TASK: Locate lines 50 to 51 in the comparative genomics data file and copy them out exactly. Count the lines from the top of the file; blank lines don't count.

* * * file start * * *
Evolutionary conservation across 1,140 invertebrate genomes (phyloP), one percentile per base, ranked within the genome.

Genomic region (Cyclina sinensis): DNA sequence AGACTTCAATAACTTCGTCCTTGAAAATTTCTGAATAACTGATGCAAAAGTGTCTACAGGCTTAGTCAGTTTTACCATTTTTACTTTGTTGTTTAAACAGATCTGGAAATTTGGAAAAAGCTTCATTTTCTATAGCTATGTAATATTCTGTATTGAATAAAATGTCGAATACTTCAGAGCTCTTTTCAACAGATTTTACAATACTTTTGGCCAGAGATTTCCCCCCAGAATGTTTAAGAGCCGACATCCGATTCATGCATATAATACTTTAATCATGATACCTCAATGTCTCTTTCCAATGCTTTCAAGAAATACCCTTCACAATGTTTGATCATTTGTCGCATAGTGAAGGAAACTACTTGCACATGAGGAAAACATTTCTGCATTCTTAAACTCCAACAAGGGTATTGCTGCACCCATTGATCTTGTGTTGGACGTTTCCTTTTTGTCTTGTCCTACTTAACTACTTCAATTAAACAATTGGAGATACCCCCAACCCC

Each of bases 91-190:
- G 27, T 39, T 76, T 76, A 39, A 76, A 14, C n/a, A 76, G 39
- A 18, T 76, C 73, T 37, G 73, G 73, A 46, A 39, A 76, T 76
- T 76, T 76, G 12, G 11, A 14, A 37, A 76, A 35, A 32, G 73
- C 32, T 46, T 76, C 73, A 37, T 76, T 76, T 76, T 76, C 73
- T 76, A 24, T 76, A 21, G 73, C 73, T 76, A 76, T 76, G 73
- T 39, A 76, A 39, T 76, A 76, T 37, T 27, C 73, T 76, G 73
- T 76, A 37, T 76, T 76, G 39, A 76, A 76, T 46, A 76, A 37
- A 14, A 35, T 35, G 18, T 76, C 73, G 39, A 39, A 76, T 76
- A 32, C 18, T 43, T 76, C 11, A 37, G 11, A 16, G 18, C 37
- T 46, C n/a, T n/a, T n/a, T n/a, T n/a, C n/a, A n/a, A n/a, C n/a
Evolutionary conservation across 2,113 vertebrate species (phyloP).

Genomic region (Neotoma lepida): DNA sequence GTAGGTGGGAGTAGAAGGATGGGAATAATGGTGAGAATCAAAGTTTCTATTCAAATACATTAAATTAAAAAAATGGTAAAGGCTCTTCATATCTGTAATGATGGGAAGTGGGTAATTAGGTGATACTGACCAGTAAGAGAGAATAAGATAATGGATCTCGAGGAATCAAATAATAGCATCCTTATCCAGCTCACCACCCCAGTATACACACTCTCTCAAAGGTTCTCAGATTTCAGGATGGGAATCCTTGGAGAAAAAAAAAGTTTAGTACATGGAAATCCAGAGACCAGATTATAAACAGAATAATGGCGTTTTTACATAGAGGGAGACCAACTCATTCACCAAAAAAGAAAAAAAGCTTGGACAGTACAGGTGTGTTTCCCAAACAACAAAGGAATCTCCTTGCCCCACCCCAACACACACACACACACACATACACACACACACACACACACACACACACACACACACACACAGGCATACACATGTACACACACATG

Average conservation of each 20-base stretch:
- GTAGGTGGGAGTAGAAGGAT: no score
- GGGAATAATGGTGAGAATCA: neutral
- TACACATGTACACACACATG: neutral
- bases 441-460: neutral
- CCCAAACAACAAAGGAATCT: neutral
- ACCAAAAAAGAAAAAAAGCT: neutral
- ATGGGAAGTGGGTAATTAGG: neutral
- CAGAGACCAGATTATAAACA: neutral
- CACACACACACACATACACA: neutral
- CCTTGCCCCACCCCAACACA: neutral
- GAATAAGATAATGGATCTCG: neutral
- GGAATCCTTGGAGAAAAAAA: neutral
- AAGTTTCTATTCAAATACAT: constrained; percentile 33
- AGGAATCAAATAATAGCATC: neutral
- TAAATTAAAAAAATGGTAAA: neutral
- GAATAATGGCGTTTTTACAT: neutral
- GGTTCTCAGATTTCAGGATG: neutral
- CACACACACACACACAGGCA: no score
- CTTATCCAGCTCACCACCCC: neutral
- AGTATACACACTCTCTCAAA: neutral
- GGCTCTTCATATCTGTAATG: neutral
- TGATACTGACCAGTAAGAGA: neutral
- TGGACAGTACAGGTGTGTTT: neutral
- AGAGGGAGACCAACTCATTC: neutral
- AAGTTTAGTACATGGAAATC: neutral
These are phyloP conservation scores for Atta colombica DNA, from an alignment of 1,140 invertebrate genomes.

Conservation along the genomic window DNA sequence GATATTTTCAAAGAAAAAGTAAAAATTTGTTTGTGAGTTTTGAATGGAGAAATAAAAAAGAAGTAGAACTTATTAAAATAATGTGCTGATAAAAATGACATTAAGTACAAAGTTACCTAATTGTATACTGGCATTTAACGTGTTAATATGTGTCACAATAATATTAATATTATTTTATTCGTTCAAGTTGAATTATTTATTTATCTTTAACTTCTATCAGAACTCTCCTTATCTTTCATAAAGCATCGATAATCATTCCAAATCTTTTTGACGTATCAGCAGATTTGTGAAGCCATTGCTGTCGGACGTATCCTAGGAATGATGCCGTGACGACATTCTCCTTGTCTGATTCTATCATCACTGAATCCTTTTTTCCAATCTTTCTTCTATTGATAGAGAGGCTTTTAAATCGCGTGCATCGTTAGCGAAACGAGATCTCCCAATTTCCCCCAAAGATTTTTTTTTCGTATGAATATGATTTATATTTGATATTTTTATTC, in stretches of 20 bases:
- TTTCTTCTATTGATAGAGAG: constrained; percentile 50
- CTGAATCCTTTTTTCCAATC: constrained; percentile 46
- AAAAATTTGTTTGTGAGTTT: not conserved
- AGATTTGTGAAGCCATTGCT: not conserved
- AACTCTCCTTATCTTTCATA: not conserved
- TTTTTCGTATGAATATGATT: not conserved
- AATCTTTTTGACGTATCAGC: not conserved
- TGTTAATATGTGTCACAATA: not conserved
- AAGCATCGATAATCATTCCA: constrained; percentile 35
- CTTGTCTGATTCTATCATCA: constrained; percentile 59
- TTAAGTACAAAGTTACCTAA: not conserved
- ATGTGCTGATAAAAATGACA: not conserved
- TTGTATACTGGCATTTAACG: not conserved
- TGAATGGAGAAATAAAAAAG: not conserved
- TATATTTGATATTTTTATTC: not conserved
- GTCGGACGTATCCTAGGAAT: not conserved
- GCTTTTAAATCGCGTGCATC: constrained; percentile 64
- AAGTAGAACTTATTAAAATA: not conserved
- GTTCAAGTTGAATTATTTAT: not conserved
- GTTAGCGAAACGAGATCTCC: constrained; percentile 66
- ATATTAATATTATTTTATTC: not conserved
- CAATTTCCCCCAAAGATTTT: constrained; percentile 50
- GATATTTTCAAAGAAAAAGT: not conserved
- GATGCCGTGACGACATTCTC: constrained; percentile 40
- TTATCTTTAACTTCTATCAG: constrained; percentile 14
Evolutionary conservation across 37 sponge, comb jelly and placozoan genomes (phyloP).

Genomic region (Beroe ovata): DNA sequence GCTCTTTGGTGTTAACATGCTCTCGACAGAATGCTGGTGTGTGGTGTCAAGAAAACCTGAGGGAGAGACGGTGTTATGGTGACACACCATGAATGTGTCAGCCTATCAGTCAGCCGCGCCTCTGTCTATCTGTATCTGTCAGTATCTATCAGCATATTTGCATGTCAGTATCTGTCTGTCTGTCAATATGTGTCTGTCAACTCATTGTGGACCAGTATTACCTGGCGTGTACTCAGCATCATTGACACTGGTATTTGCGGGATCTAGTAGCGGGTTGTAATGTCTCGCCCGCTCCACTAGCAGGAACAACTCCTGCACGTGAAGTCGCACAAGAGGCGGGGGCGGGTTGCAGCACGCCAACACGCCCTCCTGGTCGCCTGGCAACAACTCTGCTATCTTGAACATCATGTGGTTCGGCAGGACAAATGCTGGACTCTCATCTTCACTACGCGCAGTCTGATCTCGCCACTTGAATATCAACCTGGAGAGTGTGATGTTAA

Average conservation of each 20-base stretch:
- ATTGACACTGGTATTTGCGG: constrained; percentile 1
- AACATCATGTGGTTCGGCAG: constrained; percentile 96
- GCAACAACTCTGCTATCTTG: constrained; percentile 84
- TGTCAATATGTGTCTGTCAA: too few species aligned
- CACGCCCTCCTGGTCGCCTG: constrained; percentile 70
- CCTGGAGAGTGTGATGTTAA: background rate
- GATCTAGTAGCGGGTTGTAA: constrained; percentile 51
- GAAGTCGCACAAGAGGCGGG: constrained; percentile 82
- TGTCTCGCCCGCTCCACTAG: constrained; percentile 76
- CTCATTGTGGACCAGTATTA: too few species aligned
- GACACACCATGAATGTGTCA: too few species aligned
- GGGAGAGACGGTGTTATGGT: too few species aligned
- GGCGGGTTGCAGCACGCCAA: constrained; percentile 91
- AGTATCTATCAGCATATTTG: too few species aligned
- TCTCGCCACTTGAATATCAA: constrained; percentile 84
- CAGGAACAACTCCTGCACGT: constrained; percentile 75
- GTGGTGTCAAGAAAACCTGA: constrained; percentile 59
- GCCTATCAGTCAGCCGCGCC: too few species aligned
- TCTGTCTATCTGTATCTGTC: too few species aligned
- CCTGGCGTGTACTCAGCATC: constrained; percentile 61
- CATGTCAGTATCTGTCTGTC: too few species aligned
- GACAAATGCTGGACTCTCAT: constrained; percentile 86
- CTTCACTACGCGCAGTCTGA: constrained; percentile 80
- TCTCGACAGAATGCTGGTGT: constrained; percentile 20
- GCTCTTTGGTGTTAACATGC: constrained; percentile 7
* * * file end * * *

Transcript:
- AATCTTTTTGACGTATCAGC: not conserved
- TGTTAATATGTGTCACAATA: not conserved